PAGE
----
Max and the Junkmen (Sautet, 1971) and Perfect Friday (Hall, 1970)

Claude Sautet’s Max and the Junkmen is such a good, hard-boiled, existential crime film. Michel Piccoli and Romy Schneider are great as the eponymous detective Max and Lily, the prostitute whom he fools into aiding and abetting a crime.

Sautet’s style is smooth. When Lily first enters Max’s apartment he shoots their initial movement in two well-placed shots. Starting in a low-key wide, Max approaches camera and turns on the lights. He retreats to the back as the camera slowly pushes in on Lily:

The camera lands in a medium shot on Lily and then quickly pans left to right with her, ending in this medium-close high angle:

Sautet cuts to Max coming out of the back in a medium shot. He walks close to the lens and we pan with him, landing in an over-the-shoulder reverse:

It’s just such a simple way to change the mood from mystery to romantic, to give Lily a beat by herself, and then to bring them together again. It could feel so much cuttier in another film.

The blocking isn’t always so broad though. Towards the end Max confronts Rosinsky (François Périer). The space is just a little tighter, but the tension is different. In this case Sautet walks Max in with his back to us (rather than approaching us in the scene above), and then lands in an over-the-shoulder. We get a reverse medium with Rosinksy’s reflection in the background:

From there Sautet really relies on small movements. Max walks up to Rosinsky so they’re face-to-face; Rosinsky retreats and we get another OTS; Max again walks up and again we get another profile face-to-face:

Rosinksky walks away and faces Max; Max walks away from Rosinsky:

It’s not until this end, when Rosinsky definitely walks across the room and leaves Max behind that the tension changes:

These two competing styles – Lily and Max, and Rosinsky and Max – are great examples of different ways to block for different results. Lily and Max’s scene is more open. They occupy their own spaces and frames. They maneuver freely around the room.

In the latter scene the two actors hit really tight marks. They constantly close and open to camera. They angle around each other, uncomfortably face one-another, and trail and lead each other. No one is ever anchored (ala Lily in the earlier scene).

Perfect Friday

If Sautet’s film is Melville-like, then this one is kind of feels like Ronald Neame. It’s a fun, small heist film, featuring a great lead turn from Stanley Baker as Mr. Graham, a bank manager planning a heist. Ursula Andress is three years removed from Casino Royale and director Peter Hall is clearly intent on playing up her sexuality. While it’s an important narrative element, it also feels like she’s naked as much as she’s clothed.

The aspect ratio is listed as 1.66:1. It felt different than that. Or maybe I don’t watch 1.66 films often. It just felt so tall and thin – like a vertical iPhone movie from the ’70s.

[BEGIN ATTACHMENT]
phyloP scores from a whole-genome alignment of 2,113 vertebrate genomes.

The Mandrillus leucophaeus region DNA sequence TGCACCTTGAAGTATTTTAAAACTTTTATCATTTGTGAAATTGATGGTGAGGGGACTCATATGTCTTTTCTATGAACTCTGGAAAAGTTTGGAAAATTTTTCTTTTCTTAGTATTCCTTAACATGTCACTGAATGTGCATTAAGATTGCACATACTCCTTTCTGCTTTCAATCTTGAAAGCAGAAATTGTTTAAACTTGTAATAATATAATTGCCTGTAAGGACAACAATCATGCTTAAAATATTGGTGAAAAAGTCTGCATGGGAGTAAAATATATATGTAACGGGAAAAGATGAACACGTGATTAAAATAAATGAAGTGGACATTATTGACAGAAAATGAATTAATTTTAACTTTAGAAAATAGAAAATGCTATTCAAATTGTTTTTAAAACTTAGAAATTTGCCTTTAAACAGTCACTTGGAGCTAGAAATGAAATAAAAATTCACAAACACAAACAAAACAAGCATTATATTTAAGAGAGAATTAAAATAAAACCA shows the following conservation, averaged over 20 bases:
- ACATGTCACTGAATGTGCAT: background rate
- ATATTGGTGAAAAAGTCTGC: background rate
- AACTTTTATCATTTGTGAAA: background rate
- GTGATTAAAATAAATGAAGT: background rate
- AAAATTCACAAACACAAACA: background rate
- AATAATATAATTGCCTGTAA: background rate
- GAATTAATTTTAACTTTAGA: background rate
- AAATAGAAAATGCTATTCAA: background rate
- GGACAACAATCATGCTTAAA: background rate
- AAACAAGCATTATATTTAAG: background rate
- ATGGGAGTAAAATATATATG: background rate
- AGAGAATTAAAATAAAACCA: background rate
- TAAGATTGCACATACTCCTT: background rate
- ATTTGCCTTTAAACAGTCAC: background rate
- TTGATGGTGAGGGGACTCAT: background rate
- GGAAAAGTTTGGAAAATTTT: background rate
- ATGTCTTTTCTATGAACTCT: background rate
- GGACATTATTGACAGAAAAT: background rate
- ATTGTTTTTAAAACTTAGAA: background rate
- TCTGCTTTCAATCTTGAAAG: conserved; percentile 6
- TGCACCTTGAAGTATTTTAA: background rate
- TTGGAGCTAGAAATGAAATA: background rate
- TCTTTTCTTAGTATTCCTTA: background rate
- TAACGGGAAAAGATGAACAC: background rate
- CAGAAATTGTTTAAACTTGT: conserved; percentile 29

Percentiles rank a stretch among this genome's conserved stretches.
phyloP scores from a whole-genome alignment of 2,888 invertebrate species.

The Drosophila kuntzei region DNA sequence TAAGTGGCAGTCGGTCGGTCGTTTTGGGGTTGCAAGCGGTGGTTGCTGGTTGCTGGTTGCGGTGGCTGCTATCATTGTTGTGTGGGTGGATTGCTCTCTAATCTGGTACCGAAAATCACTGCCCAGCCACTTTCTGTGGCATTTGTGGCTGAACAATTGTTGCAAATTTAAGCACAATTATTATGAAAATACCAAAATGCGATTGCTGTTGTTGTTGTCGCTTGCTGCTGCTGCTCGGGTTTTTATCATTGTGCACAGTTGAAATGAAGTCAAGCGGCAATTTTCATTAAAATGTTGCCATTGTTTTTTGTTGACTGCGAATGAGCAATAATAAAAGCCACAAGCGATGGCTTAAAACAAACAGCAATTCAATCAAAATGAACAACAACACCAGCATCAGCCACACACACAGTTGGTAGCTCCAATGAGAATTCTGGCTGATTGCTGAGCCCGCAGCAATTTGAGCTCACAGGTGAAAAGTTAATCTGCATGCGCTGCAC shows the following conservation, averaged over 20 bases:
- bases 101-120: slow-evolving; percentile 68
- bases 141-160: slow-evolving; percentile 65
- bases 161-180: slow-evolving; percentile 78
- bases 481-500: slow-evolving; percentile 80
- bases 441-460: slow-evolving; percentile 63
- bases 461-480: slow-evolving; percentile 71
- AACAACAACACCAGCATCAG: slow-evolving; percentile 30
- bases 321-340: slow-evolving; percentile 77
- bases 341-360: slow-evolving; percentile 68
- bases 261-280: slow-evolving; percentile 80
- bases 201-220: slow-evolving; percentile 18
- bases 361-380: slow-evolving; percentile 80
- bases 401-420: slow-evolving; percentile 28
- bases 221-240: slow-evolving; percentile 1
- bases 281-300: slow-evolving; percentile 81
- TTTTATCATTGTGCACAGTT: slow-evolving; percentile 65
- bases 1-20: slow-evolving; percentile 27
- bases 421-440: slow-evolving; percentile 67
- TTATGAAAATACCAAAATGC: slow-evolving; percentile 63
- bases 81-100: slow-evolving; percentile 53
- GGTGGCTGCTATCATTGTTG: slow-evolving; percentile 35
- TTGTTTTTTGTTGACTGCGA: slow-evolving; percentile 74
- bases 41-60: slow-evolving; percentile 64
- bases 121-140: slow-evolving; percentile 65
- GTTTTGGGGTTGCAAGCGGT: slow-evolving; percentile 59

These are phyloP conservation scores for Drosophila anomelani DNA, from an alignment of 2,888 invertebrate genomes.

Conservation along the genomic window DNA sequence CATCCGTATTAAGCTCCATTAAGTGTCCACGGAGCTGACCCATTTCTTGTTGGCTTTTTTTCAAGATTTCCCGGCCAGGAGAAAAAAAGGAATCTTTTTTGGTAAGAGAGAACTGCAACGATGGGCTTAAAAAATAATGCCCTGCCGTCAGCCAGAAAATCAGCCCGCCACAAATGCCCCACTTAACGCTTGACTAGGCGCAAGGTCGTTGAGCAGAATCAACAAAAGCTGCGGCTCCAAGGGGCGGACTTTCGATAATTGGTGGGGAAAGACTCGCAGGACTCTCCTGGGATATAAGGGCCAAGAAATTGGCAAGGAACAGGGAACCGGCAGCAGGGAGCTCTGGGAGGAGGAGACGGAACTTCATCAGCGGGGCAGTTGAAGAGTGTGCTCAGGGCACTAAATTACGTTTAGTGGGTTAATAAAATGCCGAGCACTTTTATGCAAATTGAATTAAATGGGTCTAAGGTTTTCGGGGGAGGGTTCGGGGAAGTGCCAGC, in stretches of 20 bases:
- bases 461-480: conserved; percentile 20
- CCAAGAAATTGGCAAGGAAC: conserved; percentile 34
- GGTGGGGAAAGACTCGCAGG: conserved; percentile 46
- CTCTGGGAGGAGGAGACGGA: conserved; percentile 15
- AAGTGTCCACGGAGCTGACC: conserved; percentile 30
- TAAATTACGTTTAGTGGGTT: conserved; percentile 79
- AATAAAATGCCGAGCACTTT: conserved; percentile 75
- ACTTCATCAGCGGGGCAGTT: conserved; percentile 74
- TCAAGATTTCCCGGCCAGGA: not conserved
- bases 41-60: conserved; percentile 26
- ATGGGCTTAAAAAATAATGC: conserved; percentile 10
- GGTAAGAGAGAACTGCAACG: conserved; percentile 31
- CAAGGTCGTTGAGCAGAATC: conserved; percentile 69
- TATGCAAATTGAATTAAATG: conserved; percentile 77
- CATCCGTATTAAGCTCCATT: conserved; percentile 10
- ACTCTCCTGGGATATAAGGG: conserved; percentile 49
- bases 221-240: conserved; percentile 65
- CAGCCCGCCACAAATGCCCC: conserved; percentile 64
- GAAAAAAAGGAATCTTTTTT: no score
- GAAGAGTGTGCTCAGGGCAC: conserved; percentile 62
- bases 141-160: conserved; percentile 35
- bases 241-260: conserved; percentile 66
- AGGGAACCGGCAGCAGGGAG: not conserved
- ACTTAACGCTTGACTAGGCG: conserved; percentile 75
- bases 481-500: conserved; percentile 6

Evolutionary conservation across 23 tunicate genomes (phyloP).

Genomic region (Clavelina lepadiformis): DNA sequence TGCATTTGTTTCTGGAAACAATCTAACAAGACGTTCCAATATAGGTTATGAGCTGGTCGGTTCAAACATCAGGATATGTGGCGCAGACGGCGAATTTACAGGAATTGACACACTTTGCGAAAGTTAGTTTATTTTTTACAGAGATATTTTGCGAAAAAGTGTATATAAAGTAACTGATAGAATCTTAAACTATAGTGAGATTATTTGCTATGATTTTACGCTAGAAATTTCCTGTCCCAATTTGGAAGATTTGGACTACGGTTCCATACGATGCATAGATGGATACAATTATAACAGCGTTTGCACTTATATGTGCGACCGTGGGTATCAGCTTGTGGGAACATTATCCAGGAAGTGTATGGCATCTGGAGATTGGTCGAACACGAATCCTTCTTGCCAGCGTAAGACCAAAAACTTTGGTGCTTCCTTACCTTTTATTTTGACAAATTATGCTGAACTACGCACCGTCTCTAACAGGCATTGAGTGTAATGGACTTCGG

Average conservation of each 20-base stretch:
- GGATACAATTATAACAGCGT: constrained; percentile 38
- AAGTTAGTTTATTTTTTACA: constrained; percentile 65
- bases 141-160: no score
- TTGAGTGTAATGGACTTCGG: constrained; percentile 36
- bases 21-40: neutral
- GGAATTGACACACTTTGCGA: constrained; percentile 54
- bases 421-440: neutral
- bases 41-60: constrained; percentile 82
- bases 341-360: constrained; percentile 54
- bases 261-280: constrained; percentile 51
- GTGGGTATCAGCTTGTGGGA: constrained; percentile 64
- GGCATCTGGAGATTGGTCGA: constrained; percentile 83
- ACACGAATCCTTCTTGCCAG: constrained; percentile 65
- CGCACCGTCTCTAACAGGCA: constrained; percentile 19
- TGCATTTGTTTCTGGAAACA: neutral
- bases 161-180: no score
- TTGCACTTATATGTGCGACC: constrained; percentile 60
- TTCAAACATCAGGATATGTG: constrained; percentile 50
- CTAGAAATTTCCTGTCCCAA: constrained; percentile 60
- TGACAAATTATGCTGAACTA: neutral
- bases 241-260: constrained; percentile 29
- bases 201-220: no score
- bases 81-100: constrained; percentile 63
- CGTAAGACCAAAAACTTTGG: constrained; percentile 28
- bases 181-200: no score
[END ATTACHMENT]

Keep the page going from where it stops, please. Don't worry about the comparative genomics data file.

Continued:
Hall and editor Rex Pyke must have seen some Point Blank before making this movie. The quick, fragmented edits remind of Boorman’s film. They work, adding to the jaunty tone and the bifurcated perspective.


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Magical Girl (Vermut, 2014)

Well, Carlos Vermut is certainly someone I’ll now be watching out for. Magical Girl is a trip. That’s in every good sense of the word. Definitely indebted to Buñuel, maybe most particularly to Belle de Jour, this tripartite film is cleverly structured, darkly funny (if you like your humor pitch, pitch black), and enticingly ambiguous. If modern Spanish cinema is internationally synonymous with Almodóvar, perhaps Vermut will change things.

Vermut’s film is made up of a lot of really clean, static frames. They’re often wide and symmetrical:

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I think the real achievement here is in the mood. I thought a lot of Kaurismäki while watching Magical Girl. There’s something slow and deadpan. While in the Finnish films that adds up to something pretty funny, in this Spanish one it all adds up to something both off-kilter-humorous, and quite disturbing.

Vermut uses an overlapping structure, and that’s fun, but it’s the enigma of who Damián (José Sacristán) is, what his past with Bárbara (Bárbara Lennie, who is amazing in this film) is, and how all of this will come around to confront Luis (Luis Bermejo). So, in short, much of this is about the withholding of information, or the tease of it (i.e. the prologue between a younger Bárbara and Damián.

The film gets close to off the rails when it hews too close to Buñuel. That is, when Bárbara passes through a forbidden door, with the promise of some sexual violence (for money) happening on the other side. This shot is beautiful-

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-but it’s her encounters with the wheelchair-bound proprietor of said door-

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-that just feels really 90s-cheesy and cliche.

Otherwise, Magical Girl casts some spells. The frames are so rich and confident that they don’t often feel as static as they are. A scene where Bárbara laughs uncontrollably at a horrible thought is shot so eerily. Her back towards us for most of the time, all we can see are her shaking shoulders, until she turns and says something unthinkable: